정분자 JBJ Entertainment

JBJ Entertainment Chairwoman Jeong Bunja on Oct. 18 underscores Myanmar’s potential and the fondness of Myanmarese for Korean culture as reasons for boosting bilateral cultural exchanges.

By Yoon Sojung
Photos = Kim Sunjoo
Seoul | Oct. 28, 2019

“K-pop holds a lot of significance as the middle ground of the cultural exchange between Korea and Myanmar,” said Jeong Bunja, chairwoman of JBJ Entertainment, the first Korean entertainment agency set up in Myanmar.

The company is pioneering new trends in Myanmarese pop through the fusion of Myanmar’s unique qualities and K-pop.

“For Myanmarese youth, K-pop is an exciting energy booster,” she said. “They used to consume K-pop in the past, but these days, they’re taking steps forward to create their own Myanmarese pop.”

“My job is to help them realize their ‘Korean dream’ through K-pop and become successful.”

Launched in 2016 in Yangon, JBJ in 2017 created Myanmar’s first TV singing competition show “Galaxy Star,” which posted record ratings of more than 68% of viewers in the country. The show produced many promising singers including members of the five-member girl group Rose Quartz along with Korean and Thai singers. ALFA, a seven-member boy band, is JBJ’s latest discovery that will make its official debut next month. These bands have created a new trend in Myanmarese pop through the combination of Myanmarese and Southeast Asian qualities and K-pop.

Korea.net interviewed Jeong in Seoul’s Gangnam-gu District to learn more about pop culture exchanges between Korea and Myanmar.

– What made you go to Myanmar in the first place?

I happened to watch news in November 2011 of U.S. Secretary of State Hillary Clinton’s trip to Myanmar to improve bilateral relations; she was the first U.S. secretary of state to visit the country. Afterwards, I grew interested in Myanmar and wanted to start a business there. I’m a quick thinker and a person of action, so I decided to go there in February 2012 and headed to Myanmar. When I got there, however, the country needed a lot of systemic improvements, especially in trade and investment. I also found many lifestyle and environmental differences between Myanmarese and Koreans. So I had to rethink what to do. Then I decided to export Korean energy drinks. Though initially experiencing trial and error, I eventually got favorable responses from consumers there and my business expanded. Myanmar is truly a land of opportunity and the people there are so kind and friendly.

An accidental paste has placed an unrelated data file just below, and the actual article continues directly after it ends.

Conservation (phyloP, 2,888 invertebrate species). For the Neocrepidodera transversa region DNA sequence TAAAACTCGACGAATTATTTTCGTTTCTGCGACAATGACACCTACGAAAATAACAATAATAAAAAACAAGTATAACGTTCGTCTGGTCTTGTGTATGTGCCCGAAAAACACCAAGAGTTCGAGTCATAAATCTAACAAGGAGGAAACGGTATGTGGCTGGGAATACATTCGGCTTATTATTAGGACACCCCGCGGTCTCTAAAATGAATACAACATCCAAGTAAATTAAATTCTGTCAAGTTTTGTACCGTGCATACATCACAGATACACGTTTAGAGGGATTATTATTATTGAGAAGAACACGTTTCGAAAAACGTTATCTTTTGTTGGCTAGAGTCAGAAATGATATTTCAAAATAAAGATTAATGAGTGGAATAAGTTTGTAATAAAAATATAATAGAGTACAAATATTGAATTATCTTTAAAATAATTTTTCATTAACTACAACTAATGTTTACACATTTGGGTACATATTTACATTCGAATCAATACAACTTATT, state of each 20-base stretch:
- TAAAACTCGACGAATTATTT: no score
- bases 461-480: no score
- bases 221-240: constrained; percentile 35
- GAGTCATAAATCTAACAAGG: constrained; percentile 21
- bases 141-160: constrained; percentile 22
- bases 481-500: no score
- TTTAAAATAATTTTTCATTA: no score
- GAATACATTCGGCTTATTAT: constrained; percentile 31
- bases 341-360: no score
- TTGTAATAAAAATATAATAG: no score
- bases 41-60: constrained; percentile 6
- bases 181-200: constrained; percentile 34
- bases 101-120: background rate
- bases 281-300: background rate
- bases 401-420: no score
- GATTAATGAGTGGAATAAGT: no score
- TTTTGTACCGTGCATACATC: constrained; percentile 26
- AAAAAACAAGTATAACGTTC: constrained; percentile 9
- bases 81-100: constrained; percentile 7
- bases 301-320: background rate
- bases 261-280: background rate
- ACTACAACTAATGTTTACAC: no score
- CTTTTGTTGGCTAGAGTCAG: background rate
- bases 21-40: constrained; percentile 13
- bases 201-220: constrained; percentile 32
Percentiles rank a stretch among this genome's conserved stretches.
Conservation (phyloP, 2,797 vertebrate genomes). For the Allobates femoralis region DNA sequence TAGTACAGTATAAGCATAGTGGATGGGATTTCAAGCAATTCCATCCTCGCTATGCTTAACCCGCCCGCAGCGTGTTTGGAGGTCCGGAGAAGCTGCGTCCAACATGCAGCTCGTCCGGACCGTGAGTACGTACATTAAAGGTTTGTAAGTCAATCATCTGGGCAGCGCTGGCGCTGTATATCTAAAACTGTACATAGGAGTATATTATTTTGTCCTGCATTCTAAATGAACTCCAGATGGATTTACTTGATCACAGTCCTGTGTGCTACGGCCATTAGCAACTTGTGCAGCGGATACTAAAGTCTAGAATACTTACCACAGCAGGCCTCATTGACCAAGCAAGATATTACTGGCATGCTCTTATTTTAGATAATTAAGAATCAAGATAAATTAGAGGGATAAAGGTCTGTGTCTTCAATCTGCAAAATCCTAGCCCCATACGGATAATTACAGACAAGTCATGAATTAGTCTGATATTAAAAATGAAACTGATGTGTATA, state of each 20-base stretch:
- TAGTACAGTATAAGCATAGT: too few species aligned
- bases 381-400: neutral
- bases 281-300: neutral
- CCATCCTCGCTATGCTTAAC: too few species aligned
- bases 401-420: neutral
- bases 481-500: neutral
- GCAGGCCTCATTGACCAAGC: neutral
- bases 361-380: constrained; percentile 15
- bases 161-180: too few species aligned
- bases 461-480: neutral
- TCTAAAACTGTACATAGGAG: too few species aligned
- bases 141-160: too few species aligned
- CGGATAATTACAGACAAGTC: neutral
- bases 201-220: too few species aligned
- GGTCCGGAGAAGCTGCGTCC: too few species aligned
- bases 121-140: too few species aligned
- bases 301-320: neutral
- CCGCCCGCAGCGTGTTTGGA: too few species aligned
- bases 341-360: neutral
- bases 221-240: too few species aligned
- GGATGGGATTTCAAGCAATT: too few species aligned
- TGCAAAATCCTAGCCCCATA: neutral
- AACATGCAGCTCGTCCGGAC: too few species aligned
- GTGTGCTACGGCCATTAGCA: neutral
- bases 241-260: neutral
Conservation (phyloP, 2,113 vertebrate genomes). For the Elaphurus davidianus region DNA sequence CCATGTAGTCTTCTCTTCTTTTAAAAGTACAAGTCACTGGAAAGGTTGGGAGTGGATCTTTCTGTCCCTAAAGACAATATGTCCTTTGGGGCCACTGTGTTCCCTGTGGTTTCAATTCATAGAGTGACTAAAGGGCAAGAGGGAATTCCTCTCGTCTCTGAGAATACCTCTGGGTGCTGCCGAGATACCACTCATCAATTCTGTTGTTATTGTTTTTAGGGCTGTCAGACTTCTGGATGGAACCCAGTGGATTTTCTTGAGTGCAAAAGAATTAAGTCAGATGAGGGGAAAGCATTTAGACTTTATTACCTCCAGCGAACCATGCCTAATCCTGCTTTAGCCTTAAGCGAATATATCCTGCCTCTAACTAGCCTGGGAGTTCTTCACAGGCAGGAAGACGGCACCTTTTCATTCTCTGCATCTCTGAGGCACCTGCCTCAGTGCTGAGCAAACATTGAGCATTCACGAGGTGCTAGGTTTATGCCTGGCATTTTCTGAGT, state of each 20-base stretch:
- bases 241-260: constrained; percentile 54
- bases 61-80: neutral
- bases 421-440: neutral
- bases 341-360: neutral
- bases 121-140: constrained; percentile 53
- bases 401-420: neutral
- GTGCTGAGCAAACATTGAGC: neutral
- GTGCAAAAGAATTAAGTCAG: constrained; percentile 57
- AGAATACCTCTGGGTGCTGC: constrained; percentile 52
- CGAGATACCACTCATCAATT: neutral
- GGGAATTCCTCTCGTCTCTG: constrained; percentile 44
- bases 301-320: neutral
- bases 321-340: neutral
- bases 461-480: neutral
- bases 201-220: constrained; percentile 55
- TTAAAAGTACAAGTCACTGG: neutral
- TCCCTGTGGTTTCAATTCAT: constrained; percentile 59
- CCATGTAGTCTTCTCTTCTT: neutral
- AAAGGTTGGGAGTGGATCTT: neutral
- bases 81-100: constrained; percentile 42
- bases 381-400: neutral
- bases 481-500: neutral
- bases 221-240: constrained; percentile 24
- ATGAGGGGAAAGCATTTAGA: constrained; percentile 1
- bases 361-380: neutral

– What motivated you to introduce K-pop in Myanmar?

Myanmarese are quite familiar with Korean dramas and music. Thanks to the trust I built with businesspeople there while I was running an import business, I also earned the trust of Myanmarese broadcasters. In 2016, Korean film director Jeon Ban-bae, who is a friend of mine, proposed that we jointly create the TV singing competition show “Galaxy Star.” The show requires extensive auditions that cover all 15 of the country’s provinces year-round to find new talent and produce stars. The grand prize winner gets KRW 100 million and training to become an idol star. The popular TV station MRTV-4 also helped me do the show. I spent time in deep contemplation over whether to do this, but eventually decided to give it a shot. This program recorded a record-high viewer rating of 68%, something no other TV show had done, though several similar shows are on TV these days.

– What do you find most rewarding while working in Korea-Myanmar cultural exchange?

I feel great when Myanmarese youth show unlimited affection for Korean pop culture. In Myanmar, one can watch almost any Korean TV drama. Myanmarese love K-pop idol groups so much. Even the K-pop concert I hosted in December last year attracted more than 20,000 fans. Thousands of people applied to audition for the seven-member boy band ALFA. I also feel so happy when the Myanmarese government expresses gratitude to me and when I realize that the people there trust me. Last year, I received a certificate of merit for my contribution to bilateral cultural exchange from the Myanmarese Embassy in Seoul.

Another unforgettable moment was in September this year, when President Moon Jae-in made a state visit to Myanmar. In his speech at the state banquet with Myanmar’s State Counselor Aung San Suu Kyi, and another at a groundbreaking ceremony for an industrial complex in Yangon, he twice mentioned “Galaxy Star” and “Flowers on Clouds,” a joint Korean-Myanmarese movie, as benchmarks of bilateral cultural exchange. I attended both of these events and was so thrilled when I heard him say that.

– What projects are you pursuing now?

JBJ’s next pop band, ALFA, will make its official debut in November in Myanmar. All seven members have received extensive training from professional Korean instructors, ranging from casting, producing, dancing, singing and so on. ALFA hasn’t debuted yet but is considered the next big group to lead Myanmarese pop.

“Flowers on the Cloud” will be released around Christmas this year. Directed by the well-known Myanmarese filmmaker Zin Yaw Maung Maung, the film is a love story between a Korean guy and a Myanmarese girl. More than 30 percent of the movie was filmed in Korea.

– What are your goals?

I wish to set up a professional media academy in Myanmar so that Korea and Myanmar can share broadcast knowledge and knowhow in a systematic manner. I have a lot of passion for Myanmar and wish to create something from nothing and foster young talent. I also want to contribute to cultural exchange between both countries.

Jeong Bunja 정분자 회장 JBJ엔터테인먼트

JBJ Entertainment Chairwoman Jeong Bunja says she hopes to set up a professional media academy in Myanmar so that both countries can share broadcast knowledge and knowhow.

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